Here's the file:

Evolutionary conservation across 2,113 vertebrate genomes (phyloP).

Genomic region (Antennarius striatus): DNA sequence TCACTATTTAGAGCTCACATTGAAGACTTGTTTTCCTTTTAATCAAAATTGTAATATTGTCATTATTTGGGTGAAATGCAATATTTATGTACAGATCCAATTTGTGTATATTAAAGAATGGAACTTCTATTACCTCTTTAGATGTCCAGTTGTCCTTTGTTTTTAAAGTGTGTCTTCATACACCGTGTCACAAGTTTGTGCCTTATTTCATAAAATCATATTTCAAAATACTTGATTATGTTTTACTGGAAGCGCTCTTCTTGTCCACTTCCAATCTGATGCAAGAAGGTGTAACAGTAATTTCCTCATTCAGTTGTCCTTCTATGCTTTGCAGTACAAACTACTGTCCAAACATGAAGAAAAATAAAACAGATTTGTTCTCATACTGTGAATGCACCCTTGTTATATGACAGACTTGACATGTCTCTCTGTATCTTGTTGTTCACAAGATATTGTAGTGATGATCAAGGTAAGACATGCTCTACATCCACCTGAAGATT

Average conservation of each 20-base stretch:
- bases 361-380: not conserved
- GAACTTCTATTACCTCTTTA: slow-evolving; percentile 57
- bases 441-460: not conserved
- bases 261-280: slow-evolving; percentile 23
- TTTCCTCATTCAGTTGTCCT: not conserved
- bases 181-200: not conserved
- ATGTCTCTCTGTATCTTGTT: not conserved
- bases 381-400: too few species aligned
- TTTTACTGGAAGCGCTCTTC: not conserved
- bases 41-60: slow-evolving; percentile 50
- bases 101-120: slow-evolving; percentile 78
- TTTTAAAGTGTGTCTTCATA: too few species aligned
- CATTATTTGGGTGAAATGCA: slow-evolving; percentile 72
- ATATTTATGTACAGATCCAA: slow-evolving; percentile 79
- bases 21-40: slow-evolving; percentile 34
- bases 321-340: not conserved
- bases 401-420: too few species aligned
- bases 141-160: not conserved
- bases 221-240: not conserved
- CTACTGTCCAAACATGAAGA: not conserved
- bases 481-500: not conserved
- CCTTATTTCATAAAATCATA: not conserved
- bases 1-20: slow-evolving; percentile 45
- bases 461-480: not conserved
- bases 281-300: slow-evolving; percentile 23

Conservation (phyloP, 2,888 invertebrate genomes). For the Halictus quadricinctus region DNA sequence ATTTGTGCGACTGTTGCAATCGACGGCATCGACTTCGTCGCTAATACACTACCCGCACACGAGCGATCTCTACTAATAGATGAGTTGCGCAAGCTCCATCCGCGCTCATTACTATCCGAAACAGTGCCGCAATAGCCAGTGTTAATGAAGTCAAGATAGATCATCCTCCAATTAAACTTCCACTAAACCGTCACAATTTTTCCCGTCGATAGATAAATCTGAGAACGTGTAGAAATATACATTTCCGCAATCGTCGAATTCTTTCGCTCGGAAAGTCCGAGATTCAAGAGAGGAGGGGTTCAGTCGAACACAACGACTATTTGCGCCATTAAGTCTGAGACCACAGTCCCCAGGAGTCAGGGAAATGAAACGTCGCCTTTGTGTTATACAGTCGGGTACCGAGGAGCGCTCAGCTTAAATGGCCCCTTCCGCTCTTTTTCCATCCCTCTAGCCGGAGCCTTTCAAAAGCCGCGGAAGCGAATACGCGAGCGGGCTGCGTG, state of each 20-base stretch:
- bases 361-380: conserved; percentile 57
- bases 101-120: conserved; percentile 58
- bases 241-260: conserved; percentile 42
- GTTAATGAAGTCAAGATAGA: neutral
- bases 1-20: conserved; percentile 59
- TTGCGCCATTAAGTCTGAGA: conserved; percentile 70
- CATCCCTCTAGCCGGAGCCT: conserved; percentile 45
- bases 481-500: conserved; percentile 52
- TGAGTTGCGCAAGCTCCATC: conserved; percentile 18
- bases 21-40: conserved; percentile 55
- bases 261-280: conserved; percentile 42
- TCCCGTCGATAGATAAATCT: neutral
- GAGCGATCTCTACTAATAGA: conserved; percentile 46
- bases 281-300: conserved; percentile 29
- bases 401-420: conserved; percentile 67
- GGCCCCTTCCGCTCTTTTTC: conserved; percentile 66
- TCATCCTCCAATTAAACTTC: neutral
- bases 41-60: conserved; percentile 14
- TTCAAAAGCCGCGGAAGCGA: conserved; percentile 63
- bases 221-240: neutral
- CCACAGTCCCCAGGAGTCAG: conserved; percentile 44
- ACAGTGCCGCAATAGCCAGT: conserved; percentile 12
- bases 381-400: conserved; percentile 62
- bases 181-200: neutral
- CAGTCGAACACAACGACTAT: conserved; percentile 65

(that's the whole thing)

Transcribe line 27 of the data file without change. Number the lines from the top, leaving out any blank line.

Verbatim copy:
- bases 461-480: not conserved